Dance, the Pied Piper

Dickson Mbi in Blak, Whyte, Grey by Boy Blue Entertainment at London's Barbican. 2017

Dickson Mbi in Blak, Whyte, Grey by Boy Blue Entertainment at London’s Barbican. 2017

A simple movement can seduce. An open hand, a shift in weight, a tilt of the head are all things we understand. Movement – not words – is mankind’s primary form of communication. The potential for dance to send powerful messages is still underused.

Consciously or unconsciously, irrespective of its origins and intended function, each movement phrase in every dance has evolved, honed into a synthesis of meaningful moments. Huge gestures and tiny nuances can be combined to tell stories, express feelings or to evoke a response. A dancer’s art is not simply discipline. It need not be beautiful. But it is always a refinement of expression of joys and concerns, desires and comforts, passions, experiences and aspirations.

Dickson Mbi in Blak, Whyte, Grey by Boy Blue Entertainment at London's Barbican. 2017

Dickson Mbi in Blak, Whyte, Grey by Boy Blue Entertainment at London’s Barbican. 2017

Kinesics (nonverbal communication related to the body as a whole) or; as we know it, body language comprises around 55% of face-to-face communication. It is used by everyone, everywhere. Just as we combine words to make sentences, we combine movements to add shades of meaning. That’s why a beckoning finger combined with an upright stance gives a different message to one with a dropped, coquettish head. Proximity between people add to the context; the meaning of a backwards or sideways glance changes completely if the person being looked at is nearby or further away.

Dickson Mbi in Blak, Whyte, Grey by Boy Blue Entertainment at London's Barbican. 2017

Dickson Mbi in Blak, Whyte, Grey by Boy Blue Entertainment at London’s Barbican. 2017

Dance can seduce or inspire, it can repel or enthuse. It can bypass an individual’s internal heuristics and online algorithms, can tickle our intellects or reach right into our souls. It’s no coincidence that our blood races when we are confronted by people dancing Haka, that two bodies feel as one when they dance the Argentine tango or that Sega makes us think of grace and regrets. The first is a postural declarative battle dance. The second arose between lonely people who, speaking different languages, needed to communicate another way. The last was created by slaves remembering the travel over sea from their homes. Every dance embodies meaning and is a thing of power conveying strong or subtle emotions without the need for a single word.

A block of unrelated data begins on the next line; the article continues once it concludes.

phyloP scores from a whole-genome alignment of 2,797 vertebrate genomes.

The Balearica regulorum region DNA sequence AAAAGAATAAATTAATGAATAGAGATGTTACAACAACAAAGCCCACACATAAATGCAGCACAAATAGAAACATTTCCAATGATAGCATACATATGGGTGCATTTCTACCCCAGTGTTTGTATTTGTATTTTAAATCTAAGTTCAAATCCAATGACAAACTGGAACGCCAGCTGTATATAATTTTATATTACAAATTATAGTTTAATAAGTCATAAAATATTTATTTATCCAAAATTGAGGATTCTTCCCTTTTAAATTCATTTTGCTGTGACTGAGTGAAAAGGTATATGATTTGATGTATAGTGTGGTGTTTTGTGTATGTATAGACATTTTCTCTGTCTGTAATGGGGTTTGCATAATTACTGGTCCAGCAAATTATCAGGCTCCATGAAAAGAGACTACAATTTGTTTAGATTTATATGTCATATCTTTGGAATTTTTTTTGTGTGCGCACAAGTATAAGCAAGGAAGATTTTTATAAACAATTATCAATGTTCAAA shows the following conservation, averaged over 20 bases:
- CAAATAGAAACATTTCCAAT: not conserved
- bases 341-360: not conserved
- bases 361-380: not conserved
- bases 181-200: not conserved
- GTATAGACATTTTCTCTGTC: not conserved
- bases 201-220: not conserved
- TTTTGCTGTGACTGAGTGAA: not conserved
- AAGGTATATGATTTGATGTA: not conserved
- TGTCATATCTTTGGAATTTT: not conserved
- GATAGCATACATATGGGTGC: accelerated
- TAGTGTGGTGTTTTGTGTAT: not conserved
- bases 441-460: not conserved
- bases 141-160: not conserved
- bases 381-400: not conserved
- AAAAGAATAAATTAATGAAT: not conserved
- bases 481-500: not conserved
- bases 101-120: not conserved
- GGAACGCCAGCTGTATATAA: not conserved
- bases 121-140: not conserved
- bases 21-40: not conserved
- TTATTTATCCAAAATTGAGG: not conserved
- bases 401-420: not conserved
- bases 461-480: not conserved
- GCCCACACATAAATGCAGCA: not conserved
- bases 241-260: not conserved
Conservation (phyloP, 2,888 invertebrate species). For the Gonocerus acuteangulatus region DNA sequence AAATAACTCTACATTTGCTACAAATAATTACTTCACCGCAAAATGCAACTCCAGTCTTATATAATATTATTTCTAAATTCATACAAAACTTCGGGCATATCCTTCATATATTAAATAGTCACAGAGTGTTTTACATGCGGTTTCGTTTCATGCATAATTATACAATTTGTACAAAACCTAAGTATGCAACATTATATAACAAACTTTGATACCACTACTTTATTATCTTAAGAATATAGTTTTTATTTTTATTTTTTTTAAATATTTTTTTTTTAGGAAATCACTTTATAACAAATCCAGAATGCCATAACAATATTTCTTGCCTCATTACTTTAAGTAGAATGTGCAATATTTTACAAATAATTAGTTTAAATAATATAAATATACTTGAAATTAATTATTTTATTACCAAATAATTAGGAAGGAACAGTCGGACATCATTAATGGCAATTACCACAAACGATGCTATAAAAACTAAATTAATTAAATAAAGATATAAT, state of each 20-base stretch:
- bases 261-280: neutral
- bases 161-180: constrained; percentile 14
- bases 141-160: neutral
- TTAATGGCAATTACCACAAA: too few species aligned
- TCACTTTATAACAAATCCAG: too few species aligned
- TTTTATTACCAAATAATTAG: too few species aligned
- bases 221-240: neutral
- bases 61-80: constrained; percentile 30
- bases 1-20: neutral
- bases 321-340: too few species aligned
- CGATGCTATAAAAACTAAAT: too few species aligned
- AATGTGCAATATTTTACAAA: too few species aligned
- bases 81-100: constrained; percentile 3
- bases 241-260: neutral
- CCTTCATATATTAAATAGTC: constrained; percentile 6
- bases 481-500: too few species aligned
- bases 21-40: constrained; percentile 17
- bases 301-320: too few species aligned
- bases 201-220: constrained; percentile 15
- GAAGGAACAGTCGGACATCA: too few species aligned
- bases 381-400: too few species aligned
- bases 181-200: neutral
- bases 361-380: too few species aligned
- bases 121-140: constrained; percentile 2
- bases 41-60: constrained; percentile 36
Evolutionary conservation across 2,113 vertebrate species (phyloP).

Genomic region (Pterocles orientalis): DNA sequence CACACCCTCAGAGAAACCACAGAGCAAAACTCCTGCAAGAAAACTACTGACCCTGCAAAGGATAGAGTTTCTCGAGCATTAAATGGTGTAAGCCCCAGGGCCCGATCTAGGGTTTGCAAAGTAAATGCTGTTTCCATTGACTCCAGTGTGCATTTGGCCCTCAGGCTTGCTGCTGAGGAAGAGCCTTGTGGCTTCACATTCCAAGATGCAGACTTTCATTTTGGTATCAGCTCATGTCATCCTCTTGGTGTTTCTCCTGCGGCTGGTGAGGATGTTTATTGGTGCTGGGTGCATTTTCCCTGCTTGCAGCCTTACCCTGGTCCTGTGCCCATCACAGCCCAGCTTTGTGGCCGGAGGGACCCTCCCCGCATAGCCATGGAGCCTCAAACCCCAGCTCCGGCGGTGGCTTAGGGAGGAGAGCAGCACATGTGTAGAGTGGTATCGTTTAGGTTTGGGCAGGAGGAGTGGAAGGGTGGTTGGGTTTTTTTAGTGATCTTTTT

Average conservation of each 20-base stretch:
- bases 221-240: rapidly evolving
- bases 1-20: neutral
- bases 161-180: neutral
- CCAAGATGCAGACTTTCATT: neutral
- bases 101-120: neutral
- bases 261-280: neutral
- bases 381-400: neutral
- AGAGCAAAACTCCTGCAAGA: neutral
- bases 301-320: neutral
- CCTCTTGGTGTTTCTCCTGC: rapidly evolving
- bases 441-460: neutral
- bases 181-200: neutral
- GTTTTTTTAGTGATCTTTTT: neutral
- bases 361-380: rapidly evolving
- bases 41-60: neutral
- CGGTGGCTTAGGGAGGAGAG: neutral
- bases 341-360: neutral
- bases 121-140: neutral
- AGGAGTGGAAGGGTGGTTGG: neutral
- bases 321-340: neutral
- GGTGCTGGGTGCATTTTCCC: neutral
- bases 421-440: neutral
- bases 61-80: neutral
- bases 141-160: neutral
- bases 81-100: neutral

Blak, Whyte, Grey by Boy Blue Entertainment at London's Barbican. 2017

Dickson Mbi in Blak, Whyte, Grey by Boy Blue Entertainment at London’s Barbican. 2017

There are more dance forms than can be counted, from quirky and trendy to artistic but bland. Dance phrases evoke feelings in certain international demographics whether or not they’ve been exposed to the dance form or its culture before. People respond through empathy, intellectually or viscerally because they can’t not. That’s we are made. Our common humanity, the fact that we are all a similar shape with similar internal organs means that every dance has the capacity to reach us.

Blak, Whyte, Grey by Boy Blue Entertainment at London's Barbican. 2017

Dickson Mbi in Blak, Whyte, Grey by Boy Blue Entertainment at London’s Barbican. 2017

Whether dance is captured in still or moving images our super-sensitivity to movement makes the creation of evocative images a challenge. We subconsciously read a dancer’s inexpert moves as ‘wrong’ or ‘uninteresting’. The wrong micro-expressions can be misinterpreted as disapproval and if the movement vocabulary loses its authenticity it will at best evoke no feeling at all.

Blak, Whyte, Grey by Boy Blue Entertainment at London's Barbican. 2017

Dickson Mbi in Blak, Whyte, Grey by Boy Blue Entertainment at London’s Barbican. 2017

Like the Pied Piper, provided they know what they’re doing, the director, working with the right people, can tie demographic with dance form, movement vocabulary with emotion and demographics and work with image makers, stage managers, choreographers and others to ensure that the right images are presented for selection for a campaign. To maximise impact they need a good working knowledge of a large number of dances along with their movement vocabularies (dancers tend to specialise so this is a challenge in itself) and a good feel for how particular demographics respond to particular movements as well as an appreciation of the creative processes of choreographers. Without such perspectives the campaign might not work.

Dickson Mbi in Blak, Whyte, Grey by Boy Blue Entertainment at London's Barbican. 2017

Dickson Mbi in Blak, Whyte, Grey by Boy Blue Entertainment at London’s Barbican. 2017

Whatever genre, however it’s created, the very best dance opens us to new ideas, strong feelings and different perspectives. Great dance can reach into our hearts without the intercession of conscious thought. Get it right, keep it genuine, get the right moves with the right tones and the right people and good dance will bypass the constraints imposed by any spoken language, help us identify and admire people of different shapes races and cultures, changes the minds and invoke feelings and moods of great swathes of people across the globe.
Turn your back on dance at your peril, we need its power more and more.

Dickson Mbi in Blak, Whyte, Grey by Boy Blue Entertainment at London's Barbican. 2017

Dickson Mbi in Blak, Whyte, Grey by Boy Blue Entertainment at London’s Barbican. 2017